You probably know that fibres in apples and broccoli are healthy for diabetics or that antioxidants in berries prevent cancer. But did you also know that flaxseed counteract hot flushes or that Morbus Crohn’s patients tolerate pumpkins? Read what powers are in the following nine foods.
- Lemon and lime against kidney stones The citric acid contained in lemons and limons can prevent some kidney stone species by reducing calcium excretion in the urine. Lemon zest is also rich in the substance rutin. This improves venous elasticity, promotes blood circulation and thus counteracts pain in the legs and varicose veins.
- Tea against infections The L-theanine contained in black and green tea multiplies the production of gamma delta T cells by up to 50 times. The body uses the immune cells found in the blood as the first weapon against all forms of infection. However, do not drink tea to iron-containing foods, as it reduces iron intake by more than 80 per cent. A cup of tea between meals or with a little lemon counteracts the effect.
- Pork gives energy Pork is the main source of thiamine, a B vitamin. This is involved in the conversion of carbohydrates and proteins into energy. In addition, the body is needed for the conduction of the rice. It plays an important role in the nervous system as well as for the heart and muscles. In addition, the zinc contained in pork strengthens the immune system, helps in the formation of proteins and heals wounds.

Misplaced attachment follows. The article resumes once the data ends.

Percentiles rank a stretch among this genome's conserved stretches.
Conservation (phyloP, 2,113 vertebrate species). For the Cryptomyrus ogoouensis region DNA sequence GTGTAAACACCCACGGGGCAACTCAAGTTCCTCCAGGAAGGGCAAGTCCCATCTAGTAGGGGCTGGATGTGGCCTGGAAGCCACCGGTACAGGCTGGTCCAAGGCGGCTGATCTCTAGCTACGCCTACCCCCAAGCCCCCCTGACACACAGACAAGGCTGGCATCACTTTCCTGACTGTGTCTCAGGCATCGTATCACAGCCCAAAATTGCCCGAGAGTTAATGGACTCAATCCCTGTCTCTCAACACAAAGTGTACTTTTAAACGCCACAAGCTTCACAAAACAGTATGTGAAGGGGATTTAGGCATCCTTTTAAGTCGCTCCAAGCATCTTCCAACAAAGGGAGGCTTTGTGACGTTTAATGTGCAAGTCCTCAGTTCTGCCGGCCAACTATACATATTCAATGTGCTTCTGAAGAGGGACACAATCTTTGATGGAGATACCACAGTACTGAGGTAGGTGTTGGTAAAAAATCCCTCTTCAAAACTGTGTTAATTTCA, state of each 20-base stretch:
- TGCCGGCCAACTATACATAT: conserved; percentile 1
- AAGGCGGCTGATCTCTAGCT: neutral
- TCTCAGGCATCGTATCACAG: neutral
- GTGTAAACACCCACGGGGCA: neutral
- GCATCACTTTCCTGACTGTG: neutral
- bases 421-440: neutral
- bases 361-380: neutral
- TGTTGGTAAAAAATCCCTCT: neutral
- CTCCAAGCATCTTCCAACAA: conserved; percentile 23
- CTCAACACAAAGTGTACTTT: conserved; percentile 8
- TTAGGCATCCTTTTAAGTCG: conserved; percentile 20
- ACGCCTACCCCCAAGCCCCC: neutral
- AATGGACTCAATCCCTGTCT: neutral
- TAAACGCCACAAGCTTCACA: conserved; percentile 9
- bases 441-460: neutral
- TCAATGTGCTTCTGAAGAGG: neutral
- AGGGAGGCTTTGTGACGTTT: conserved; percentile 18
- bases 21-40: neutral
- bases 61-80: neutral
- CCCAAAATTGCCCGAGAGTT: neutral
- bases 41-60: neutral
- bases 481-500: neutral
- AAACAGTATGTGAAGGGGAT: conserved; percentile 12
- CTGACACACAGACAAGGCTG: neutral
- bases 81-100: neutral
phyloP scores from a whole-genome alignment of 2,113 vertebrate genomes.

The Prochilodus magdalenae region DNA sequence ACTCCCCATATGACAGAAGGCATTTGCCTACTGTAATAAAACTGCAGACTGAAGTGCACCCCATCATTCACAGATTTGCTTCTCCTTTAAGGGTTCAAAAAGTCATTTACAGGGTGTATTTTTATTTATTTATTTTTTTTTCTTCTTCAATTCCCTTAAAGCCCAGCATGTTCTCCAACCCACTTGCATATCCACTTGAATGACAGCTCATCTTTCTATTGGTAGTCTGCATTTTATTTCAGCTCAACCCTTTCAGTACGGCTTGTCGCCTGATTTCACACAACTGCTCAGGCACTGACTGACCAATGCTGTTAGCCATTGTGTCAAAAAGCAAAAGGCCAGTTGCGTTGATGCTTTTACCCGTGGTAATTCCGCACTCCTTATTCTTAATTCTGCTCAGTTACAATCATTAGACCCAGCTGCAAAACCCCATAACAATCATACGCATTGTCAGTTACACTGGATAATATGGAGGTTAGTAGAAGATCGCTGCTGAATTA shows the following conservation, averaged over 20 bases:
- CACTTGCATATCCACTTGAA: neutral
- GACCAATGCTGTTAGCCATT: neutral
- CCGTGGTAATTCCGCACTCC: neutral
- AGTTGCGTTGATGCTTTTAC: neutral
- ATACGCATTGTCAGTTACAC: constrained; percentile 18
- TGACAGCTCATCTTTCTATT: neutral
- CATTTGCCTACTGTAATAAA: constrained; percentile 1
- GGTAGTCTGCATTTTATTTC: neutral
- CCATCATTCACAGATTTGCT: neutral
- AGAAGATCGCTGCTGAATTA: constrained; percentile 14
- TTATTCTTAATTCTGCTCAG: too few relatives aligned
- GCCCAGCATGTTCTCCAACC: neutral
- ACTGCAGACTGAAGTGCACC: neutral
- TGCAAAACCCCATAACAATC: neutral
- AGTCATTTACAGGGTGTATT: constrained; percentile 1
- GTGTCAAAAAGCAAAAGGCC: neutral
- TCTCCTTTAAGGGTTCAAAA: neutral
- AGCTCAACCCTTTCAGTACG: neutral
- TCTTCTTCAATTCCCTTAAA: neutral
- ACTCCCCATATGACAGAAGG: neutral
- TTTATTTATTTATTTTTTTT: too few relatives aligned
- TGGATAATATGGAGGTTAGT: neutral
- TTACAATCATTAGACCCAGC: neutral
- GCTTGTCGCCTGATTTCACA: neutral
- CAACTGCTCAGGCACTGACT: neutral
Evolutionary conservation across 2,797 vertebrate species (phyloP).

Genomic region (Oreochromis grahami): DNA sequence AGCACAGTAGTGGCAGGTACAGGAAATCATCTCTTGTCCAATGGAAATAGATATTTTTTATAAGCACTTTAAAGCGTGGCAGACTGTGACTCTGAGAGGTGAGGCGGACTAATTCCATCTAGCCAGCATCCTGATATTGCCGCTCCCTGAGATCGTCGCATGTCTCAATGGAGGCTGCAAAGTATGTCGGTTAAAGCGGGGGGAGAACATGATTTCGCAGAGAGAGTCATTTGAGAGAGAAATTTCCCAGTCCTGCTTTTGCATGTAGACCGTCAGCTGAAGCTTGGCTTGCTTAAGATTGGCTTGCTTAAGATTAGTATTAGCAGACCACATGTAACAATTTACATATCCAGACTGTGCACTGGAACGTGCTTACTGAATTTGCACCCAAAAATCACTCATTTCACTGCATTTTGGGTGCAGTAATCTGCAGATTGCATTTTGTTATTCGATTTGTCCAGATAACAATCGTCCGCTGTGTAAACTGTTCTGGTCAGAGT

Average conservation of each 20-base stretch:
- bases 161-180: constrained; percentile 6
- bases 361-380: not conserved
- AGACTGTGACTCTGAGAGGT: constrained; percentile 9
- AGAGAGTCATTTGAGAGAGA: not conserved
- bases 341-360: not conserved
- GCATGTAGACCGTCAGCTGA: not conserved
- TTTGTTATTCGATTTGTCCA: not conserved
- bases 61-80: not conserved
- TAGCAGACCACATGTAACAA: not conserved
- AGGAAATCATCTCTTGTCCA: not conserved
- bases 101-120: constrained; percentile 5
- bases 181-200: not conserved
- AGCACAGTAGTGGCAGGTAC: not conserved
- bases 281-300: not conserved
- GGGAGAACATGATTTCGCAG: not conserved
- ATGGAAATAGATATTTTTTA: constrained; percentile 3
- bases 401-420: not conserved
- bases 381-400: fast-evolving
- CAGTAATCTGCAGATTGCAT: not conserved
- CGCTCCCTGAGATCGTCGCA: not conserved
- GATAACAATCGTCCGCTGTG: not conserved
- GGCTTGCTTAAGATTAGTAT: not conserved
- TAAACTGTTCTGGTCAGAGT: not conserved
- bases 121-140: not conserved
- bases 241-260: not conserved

- Cheese for healthy teeth The fat in most cheeses lays down on the teeth and acts as a natural barrier against bacteria. Cheese also contains casein, a protein that provides a natural tooth protector. However, mature varieties such as blue cheese or camembert can trigger migraines in some people.
- Bran against diverticulitis In a high-fiber diet, wheat bran can prevent diverticulitis – – prevent inflammation of the flushing in the intestinal mucosa. However, the phytic acid contained in raw bran inhibits the absorption of calcium, iron, zinc and other minerals.
- Papaya protects against arthritis A medium-sized papaya contains more than twice the recommended daily intake of vitamin C. A study of more than 20,000 subjects found that participants who consumed the smallest amount of vitamin C containing foods were three times as likely to develop rheumatoid arthritis as those who consumed a higher dose.
- Beetroot for the brain beetroot produces nitric oxide, which stimulates blood circulation throughout the body and brain. That, in turn, could reduce the risk of Alzheimer’s and vascular dementia. Beware, however, when eating the leaves: These are rich in oxalates, which form small crystals and can contribute to the development of some kidney stone species.
- Asparagus in high blood pressure asparagus contains a natural diuretic that helps excrete excess fluid and salts. This is ideal for high blood pressure patients suffering from edema. In addition, B vitamins in asparagus are able to improve cognitive abilities and counteract depression. But if you suffer from gout, you should limit asparagus consumption, because the vegetable contains purines, which can trigger painful attacks